Wonder Bread and the National Hockey League (NHL) are waiting to find what the future holds.
Hostess Brands, the commercial baker that makes Wonder Bread along with Twinkies and a dozen other familiar junk-food brands, has filed a partial reorganization plan with bankruptcy court. There are large gaps in the plan that would be expected to get further court scrutiny. Probably the new plan is just a placeholder, meant to show that the bankrupt company is making progress and has a hope of getting to a comprehensive plan that would allow it to emerge from bankruptcy next year. The plan calls for an immediate 8 percent wage cut and drastic cuts in health benefits. In return, the workers become debt-holders with a $100 million bond.
The NHL team owners voted to shut down before the beginning of the season. They hope to come to a new labor agreement that would allow the league to continue operating without the risk of large losses. Talks with the union broke off, but resumed a few days ago. No one seems very confident that the outline of a deal can be reached before early January, which would be the latest that a credible shortened season could get underway. If that doesn’t happen, the league will miss a year, but the league and union surely can come up with a plan in time for a regular start for next season.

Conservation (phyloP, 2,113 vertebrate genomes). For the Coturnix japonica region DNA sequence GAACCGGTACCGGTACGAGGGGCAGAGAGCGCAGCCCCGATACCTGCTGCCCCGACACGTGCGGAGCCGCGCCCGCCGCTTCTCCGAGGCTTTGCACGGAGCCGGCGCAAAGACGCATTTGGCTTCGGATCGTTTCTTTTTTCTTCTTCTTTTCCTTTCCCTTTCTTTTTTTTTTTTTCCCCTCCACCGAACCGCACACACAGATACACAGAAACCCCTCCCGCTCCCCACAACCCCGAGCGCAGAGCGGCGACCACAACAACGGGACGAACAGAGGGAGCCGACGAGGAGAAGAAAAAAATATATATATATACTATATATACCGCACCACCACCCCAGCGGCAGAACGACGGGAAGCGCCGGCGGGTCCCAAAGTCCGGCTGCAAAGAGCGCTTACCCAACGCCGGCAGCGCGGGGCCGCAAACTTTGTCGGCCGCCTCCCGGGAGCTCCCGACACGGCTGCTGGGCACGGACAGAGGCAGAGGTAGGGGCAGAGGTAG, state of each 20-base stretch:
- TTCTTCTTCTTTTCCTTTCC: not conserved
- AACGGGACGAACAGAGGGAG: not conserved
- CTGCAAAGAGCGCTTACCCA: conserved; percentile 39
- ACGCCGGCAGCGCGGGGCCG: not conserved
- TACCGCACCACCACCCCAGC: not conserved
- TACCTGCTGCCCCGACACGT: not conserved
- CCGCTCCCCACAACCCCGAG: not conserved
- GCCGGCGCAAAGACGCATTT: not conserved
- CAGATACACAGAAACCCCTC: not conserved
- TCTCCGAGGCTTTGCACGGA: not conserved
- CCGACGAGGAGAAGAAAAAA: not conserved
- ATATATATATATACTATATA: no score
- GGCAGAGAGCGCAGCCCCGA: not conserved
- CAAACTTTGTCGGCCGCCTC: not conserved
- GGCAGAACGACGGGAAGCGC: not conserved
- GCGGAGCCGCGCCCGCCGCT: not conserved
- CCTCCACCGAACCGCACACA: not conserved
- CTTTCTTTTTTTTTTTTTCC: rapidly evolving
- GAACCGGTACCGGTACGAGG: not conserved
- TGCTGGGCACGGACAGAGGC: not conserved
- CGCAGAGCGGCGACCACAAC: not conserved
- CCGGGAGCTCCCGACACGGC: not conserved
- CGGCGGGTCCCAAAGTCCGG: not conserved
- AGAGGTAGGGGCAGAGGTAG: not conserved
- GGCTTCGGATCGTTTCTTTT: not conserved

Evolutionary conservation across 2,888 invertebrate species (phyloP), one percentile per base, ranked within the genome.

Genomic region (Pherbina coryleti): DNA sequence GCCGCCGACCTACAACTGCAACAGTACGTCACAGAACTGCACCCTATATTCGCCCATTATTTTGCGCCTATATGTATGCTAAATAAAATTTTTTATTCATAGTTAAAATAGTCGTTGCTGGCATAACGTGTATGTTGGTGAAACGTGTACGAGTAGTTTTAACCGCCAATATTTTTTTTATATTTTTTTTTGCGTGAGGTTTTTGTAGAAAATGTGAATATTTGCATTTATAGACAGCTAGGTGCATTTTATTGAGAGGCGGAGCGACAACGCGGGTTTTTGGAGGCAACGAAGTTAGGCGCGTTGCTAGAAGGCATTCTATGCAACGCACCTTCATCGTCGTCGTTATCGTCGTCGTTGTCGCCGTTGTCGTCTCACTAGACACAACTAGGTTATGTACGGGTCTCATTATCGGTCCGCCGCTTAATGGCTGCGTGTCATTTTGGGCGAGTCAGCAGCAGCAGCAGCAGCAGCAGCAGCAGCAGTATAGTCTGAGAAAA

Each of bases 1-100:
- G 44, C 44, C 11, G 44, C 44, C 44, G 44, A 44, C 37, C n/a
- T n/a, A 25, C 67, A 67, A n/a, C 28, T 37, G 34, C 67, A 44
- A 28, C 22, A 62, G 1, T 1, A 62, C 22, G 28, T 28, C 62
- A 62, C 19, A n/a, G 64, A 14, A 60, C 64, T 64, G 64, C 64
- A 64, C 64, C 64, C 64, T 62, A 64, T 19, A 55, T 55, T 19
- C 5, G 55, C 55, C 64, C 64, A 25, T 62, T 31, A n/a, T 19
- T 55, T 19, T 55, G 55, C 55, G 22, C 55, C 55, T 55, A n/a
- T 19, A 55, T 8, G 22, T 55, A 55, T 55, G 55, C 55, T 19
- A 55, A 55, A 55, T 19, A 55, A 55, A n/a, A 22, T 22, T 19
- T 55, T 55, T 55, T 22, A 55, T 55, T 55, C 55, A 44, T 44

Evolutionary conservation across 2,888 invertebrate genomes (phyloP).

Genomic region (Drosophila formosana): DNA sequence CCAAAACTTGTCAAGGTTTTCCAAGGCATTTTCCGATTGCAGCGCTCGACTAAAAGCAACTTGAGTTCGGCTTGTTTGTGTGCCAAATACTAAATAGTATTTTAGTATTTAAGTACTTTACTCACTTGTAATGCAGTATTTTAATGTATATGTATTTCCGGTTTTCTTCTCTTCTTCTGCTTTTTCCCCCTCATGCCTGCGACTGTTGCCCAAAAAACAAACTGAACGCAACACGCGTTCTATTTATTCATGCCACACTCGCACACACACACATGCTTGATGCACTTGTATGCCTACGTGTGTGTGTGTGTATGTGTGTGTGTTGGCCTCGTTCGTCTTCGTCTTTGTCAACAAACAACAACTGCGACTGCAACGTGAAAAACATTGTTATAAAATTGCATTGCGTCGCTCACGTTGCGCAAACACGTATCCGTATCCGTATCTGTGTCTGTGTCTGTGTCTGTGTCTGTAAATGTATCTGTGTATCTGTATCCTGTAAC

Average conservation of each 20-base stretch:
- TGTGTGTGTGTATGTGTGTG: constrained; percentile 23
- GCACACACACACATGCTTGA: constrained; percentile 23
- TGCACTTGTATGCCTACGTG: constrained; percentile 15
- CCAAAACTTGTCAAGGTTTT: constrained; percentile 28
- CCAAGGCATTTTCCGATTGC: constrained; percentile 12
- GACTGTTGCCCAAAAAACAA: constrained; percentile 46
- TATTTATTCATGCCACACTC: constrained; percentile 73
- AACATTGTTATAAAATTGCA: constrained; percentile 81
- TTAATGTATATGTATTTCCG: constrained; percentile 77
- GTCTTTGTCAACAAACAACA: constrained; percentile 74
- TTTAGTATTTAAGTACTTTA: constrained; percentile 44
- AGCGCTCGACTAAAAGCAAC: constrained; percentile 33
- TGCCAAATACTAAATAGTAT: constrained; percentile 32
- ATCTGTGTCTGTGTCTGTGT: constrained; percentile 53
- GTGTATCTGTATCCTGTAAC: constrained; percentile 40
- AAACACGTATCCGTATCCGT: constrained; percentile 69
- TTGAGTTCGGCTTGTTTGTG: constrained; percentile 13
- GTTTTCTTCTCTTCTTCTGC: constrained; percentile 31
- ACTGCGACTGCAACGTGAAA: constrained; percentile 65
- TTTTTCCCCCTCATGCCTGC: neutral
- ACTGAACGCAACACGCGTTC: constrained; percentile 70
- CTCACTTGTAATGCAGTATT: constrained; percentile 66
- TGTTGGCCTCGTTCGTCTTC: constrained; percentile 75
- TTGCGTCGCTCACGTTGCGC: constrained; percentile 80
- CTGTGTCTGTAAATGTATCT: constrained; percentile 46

In both stories, there are reasons to be skeptical. There are reasons the old plans came up short, and those are not being addressed. Time is working against Wonder Bread, as consumers move toward real food and more respectable food ingredients. Time is also working against the NHL, whose game action doesn’t look so pretty or profound on the large-format, high-definition displays that the U.S. TV audience is moving toward. Alas, the clock keeps ticking while you stop to come up with a new plan. Time spent in bankruptcy or lockout is time not available to try to align with changing consumer tastes. The accountants at Hostess Brands and the NHL are trying to fix the gaps in the business plans that failed in 2011. But a patched-up 2011 plan may still end up losing money in the shifting market realities of 2013 and 2014.